13. We are having real chocolate weather here, so your post is a real treat! Off shopping in a minute, and you have just added another item to my list!

    Gianduiotti - learned something new, once again - they sound gorgeous. x

    ReplyDelete
  14. a BIG chocoalte fan me... both for treats and for my childhood in Mexico with its Olmec history...of cacao...My mother used to write in ecstacy over her pollo molle..Mmmmm

    great post!! I was in there with you...

    and I will keep an eye out for this book, the Da vinci code as a book was a joke, written badly but great ideas..

    ReplyDelete
  15. Yum Yum Yum.........

    you are like chocolate :-)

    best wishes
    Ribbon

    ReplyDelete
  16. Ooooooooh, Lola! I've have just spent the last goodness-knows-how-long catching up on all your recent posts and what a sublime pleasure it has been. It was like curling up with a book so excellent that time just vanishes and when you finally look up from the last page, you wonder where you are. You know that feeling? Also, I am now starvingly hungry and would like nothing more in the whole world than to sit down and share a meal with you, a glass or three of a good red wine and talk of life and love and books and films and cooking. And laugh, of course, lots of laughter.

    One day you will have to bring Mr. E to England to see the Queen and Big Ben and the Millennium Wheel and to visit the National History Museum....and then to our house, here in the bucolic English countryside. Mr. E can climb trees and chase the lambs in the field opposite while you and I and Guy sit on the verandah in the SUN (maybe!) and sip Pimms and eat strawberries and talk about our travels. Okay? Good!

    (Word veri is 'dishies'! How appropriate!)

    ReplyDelete
  17. Grrr....me again. Oh drat! Did you notice that the Reach Out award has a typo? Bridges spelt with a double s? Idiot me! I've corrected it now, so if you want one without a string of ssssssssssssss's, it's up there on my blog!

    ReplyDelete
  18. I just found a whole new use for your blog, Lola! I checkmarked "get email notices of followup messages" when I commented. And now, in my email, I get such great new emails: the comments on your blog. They are all interesting and fun. And they all make me think, 'go get chocolate, go get chocolate'.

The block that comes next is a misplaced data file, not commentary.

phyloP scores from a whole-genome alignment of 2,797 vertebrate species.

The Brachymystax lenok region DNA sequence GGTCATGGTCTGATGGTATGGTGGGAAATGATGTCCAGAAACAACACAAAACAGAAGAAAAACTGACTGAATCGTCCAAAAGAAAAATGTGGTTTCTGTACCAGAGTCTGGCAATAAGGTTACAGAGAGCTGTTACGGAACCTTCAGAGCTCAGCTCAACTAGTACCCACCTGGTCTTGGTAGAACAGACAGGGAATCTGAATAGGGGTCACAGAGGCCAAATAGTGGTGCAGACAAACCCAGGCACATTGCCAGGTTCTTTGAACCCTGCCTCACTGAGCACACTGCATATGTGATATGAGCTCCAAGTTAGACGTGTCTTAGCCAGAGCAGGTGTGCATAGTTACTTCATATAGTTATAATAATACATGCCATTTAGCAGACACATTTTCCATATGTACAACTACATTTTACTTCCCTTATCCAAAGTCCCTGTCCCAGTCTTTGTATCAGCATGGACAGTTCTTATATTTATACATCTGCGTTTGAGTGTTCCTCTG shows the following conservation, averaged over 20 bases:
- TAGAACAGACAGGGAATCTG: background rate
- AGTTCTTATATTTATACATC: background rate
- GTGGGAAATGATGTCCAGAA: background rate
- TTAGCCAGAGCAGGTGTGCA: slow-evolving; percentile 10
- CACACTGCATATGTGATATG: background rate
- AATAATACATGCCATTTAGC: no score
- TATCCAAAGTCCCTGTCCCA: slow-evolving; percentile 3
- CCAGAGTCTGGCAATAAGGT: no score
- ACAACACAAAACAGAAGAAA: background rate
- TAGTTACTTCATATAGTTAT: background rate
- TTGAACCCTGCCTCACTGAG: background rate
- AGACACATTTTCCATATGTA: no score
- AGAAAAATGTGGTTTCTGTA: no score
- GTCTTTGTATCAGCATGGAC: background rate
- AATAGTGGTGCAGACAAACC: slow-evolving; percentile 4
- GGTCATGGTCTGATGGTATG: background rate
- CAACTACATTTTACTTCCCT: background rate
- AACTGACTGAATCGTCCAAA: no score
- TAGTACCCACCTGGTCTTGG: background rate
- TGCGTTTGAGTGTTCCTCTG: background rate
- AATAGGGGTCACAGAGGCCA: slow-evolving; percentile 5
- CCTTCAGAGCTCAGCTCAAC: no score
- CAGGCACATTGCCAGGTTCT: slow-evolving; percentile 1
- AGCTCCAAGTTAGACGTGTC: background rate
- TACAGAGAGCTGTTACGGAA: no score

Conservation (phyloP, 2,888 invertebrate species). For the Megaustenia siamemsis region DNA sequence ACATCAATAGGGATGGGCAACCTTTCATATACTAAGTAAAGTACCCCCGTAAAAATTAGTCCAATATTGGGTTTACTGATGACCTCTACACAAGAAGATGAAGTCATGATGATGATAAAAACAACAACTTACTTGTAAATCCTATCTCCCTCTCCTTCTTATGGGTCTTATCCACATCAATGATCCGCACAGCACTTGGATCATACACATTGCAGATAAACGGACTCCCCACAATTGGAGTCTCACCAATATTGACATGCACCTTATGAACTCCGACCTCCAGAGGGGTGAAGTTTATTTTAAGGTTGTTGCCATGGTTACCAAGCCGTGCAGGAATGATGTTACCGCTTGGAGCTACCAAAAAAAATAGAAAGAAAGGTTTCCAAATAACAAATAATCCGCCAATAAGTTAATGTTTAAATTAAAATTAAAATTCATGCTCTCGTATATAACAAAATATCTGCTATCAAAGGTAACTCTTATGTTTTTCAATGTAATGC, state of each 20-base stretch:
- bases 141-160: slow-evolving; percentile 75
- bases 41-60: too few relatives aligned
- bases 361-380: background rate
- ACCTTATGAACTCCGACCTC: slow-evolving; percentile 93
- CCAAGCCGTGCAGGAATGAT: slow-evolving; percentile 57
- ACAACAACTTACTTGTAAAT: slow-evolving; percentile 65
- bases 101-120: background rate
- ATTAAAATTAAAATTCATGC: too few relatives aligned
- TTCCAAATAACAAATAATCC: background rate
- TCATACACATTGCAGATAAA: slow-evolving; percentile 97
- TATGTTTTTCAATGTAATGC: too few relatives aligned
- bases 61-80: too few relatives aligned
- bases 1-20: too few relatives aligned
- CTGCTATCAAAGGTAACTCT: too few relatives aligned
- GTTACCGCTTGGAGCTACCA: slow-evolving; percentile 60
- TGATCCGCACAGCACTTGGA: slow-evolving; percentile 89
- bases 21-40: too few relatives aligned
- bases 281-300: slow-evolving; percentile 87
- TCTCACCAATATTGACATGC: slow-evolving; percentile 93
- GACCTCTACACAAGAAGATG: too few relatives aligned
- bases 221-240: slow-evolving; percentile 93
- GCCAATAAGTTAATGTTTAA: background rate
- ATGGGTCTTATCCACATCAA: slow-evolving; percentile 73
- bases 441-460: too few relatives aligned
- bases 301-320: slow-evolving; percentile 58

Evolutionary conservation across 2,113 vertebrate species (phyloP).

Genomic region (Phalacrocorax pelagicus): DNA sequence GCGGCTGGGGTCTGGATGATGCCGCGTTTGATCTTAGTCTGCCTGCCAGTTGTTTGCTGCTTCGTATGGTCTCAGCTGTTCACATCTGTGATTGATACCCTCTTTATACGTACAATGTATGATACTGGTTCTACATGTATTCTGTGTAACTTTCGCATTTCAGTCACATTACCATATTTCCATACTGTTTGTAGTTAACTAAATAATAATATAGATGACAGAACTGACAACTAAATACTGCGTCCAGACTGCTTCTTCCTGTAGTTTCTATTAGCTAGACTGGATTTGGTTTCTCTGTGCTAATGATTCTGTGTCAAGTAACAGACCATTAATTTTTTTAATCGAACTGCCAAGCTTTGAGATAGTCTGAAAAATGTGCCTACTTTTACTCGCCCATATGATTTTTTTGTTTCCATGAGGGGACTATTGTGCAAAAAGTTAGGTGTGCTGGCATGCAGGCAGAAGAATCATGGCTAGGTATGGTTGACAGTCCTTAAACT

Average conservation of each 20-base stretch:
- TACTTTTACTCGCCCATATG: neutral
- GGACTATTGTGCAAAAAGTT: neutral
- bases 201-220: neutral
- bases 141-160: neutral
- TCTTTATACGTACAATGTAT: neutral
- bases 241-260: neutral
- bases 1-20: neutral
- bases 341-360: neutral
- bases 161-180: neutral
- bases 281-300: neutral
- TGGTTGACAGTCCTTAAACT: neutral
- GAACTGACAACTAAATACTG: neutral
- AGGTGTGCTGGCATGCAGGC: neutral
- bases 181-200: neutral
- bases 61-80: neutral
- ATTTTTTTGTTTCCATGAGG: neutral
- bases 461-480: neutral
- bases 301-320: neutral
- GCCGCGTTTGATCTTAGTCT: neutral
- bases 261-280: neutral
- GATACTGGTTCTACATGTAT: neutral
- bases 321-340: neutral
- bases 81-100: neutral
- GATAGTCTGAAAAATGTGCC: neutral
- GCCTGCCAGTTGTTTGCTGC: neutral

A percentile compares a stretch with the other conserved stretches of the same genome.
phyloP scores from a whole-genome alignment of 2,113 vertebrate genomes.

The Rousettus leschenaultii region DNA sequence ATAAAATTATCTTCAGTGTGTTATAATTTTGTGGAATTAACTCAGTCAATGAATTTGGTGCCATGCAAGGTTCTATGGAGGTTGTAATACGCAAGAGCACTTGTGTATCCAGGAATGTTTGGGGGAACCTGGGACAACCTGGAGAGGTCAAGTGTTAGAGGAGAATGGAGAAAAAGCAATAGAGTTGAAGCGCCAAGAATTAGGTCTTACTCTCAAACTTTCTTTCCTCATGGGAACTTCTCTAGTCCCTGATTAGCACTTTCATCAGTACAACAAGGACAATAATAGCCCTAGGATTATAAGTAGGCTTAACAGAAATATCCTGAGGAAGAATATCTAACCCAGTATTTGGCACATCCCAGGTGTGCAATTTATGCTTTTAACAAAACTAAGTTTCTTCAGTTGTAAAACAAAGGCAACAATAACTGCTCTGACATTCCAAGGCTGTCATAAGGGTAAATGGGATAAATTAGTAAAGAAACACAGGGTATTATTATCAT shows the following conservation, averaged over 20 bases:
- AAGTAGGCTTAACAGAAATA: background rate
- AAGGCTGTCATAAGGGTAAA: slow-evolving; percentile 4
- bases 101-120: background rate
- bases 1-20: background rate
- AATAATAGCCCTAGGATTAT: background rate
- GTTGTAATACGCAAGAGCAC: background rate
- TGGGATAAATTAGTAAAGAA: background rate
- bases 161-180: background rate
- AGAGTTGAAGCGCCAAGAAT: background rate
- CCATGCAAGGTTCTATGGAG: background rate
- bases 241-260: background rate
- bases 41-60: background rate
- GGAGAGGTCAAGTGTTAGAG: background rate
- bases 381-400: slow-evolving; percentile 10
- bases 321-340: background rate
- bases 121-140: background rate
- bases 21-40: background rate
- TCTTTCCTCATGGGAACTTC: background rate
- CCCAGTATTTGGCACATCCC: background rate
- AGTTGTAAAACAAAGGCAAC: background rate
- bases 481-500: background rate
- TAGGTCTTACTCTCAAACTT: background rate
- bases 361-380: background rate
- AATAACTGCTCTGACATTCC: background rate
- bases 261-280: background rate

ReplyDelete
  19. Most interesting. And to think of the variations brought into chocolates it must rank among the best discoveries ever.

    With cocoa seeds as currency it must have encouraged their plantations.

    ReplyDelete
  20. MMMMM chocolate! I could give up many things, if I had to, but never chocolate. And something slightly salty with chocolate? Heaven!

    It's so nice to meet another passionate Nutella aficionado!

    Thanks for this fascinating post, dear Lola.

    (You may be relieved to know that my very brief fascination with emoticons has passed. . .)

    ReplyDelete
  21. Oh Lola! You've made me drool all over my keyboard and yet I daren't, for the sake of my thighs, indulge in a second cup of hot chocolate today - well, then again, maybe a small one, eh... ;-)
    xxx

    ReplyDelete
  22. Mmmmmmmmmmm. Nutella! I had my first taste of that heavenly substance only about three years ago. Fantastic, and instantly addictive :-)

    ReplyDelete
  23. Well! Bang goes my diet again!!
    You've discovered yet another of my weaknesses - I'm an addicted chocoholic and since we have a chololate factory on our doorstep I think I will have to organise a break in.
    Great post and I loved the way the Aztecs stopped their slaughter to have a Mars Bar! From a great fan of yours ~ Edoardo Luciblù

    ReplyDelete
  24. I like chocolate, thanks for share. great information. I like to read your content. and great picture also. I'll wait you on my blog, we can share information. thanks

    ReplyDelete
  25. Yumm, Chocolate, nutella, all of this dazzles my taste buds! Thanks for info!

    ReplyDelete
  26. On a visit to Barcelona we found some fantastic Chocolate shops, truly amazing, Europe is full of them :-)

    I cannot stand English chocolate, it is make all wrong and full of stuff..yuk.

    ReplyDelete
  27. Very interesting indeed! I am intrigued by the aztec word xocolatl, it's so amazing!
    And now I need a Gianduiotto....

    ReplyDelete